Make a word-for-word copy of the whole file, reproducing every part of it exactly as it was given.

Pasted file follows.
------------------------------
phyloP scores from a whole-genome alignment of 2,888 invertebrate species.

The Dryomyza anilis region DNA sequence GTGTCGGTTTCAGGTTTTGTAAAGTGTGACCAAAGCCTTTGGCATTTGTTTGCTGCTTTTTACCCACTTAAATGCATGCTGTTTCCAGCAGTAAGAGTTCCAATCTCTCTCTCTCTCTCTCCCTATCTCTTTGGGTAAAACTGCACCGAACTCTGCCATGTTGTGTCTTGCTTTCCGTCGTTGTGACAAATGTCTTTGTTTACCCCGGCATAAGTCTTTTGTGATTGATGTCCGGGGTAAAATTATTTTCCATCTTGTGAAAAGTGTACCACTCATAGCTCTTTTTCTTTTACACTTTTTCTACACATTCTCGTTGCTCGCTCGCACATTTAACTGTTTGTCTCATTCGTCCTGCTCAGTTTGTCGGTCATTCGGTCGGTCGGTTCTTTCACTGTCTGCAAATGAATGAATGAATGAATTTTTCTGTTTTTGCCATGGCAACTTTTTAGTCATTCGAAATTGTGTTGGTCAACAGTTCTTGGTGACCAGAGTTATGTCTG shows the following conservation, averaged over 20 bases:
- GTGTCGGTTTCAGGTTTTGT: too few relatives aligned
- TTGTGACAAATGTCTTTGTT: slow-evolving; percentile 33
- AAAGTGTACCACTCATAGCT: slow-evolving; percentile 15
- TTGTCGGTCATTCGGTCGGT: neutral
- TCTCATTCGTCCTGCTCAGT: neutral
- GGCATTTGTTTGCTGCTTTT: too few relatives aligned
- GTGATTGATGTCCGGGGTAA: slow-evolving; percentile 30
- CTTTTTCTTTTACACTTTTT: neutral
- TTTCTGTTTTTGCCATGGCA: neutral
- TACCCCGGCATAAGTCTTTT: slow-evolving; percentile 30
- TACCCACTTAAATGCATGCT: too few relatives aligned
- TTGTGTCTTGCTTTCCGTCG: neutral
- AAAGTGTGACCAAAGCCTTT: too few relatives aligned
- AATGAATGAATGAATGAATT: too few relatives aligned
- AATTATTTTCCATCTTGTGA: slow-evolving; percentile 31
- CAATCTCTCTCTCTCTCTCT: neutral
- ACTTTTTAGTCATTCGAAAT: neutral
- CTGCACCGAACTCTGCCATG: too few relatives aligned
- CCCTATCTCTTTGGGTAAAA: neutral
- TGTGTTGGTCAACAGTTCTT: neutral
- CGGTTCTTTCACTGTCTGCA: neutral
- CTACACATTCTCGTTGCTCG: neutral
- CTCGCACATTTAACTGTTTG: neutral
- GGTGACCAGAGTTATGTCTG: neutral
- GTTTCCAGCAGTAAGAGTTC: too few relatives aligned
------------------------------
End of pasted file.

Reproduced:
phyloP scores from a whole-genome alignment of 2,888 invertebrate species.

The Dryomyza anilis region DNA sequence GTGTCGGTTTCAGGTTTTGTAAAGTGTGACCAAAGCCTTTGGCATTTGTTTGCTGCTTTTTACCCACTTAAATGCATGCTGTTTCCAGCAGTAAGAGTTCCAATCTCTCTCTCTCTCTCTCCCTATCTCTTTGGGTAAAACTGCACCGAACTCTGCCATGTTGTGTCTTGCTTTCCGTCGTTGTGACAAATGTCTTTGTTTACCCCGGCATAAGTCTTTTGTGATTGATGTCCGGGGTAAAATTATTTTCCATCTTGTGAAAAGTGTACCACTCATAGCTCTTTTTCTTTTACACTTTTTCTACACATTCTCGTTGCTCGCTCGCACATTTAACTGTTTGTCTCATTCGTCCTGCTCAGTTTGTCGGTCATTCGGTCGGTCGGTTCTTTCACTGTCTGCAAATGAATGAATGAATGAATTTTTCTGTTTTTGCCATGGCAACTTTTTAGTCATTCGAAATTGTGTTGGTCAACAGTTCTTGGTGACCAGAGTTATGTCTG shows the following conservation, averaged over 20 bases:
- GTGTCGGTTTCAGGTTTTGT: too few relatives aligned
- TTGTGACAAATGTCTTTGTT: slow-evolving; percentile 33
- AAAGTGTACCACTCATAGCT: slow-evolving; percentile 15
- TTGTCGGTCATTCGGTCGGT: neutral
- TCTCATTCGTCCTGCTCAGT: neutral
- GGCATTTGTTTGCTGCTTTT: too few relatives aligned
- GTGATTGATGTCCGGGGTAA: slow-evolving; percentile 30
- CTTTTTCTTTTACACTTTTT: neutral
- TTTCTGTTTTTGCCATGGCA: neutral
- TACCCCGGCATAAGTCTTTT: slow-evolving; percentile 30
- TACCCACTTAAATGCATGCT: too few relatives aligned
- TTGTGTCTTGCTTTCCGTCG: neutral
- AAAGTGTGACCAAAGCCTTT: too few relatives aligned
- AATGAATGAATGAATGAATT: too few relatives aligned
- AATTATTTTCCATCTTGTGA: slow-evolving; percentile 31
- CAATCTCTCTCTCTCTCTCT: neutral
- ACTTTTTAGTCATTCGAAAT: neutral
- CTGCACCGAACTCTGCCATG: too few relatives aligned
- CCCTATCTCTTTGGGTAAAA: neutral
- TGTGTTGGTCAACAGTTCTT: neutral
- CGGTTCTTTCACTGTCTGCA: neutral
- CTACACATTCTCGTTGCTCG: neutral
- CTCGCACATTTAACTGTTTG: neutral
- GGTGACCAGAGTTATGTCTG: neutral
- GTTTCCAGCAGTAAGAGTTC: too few relatives aligned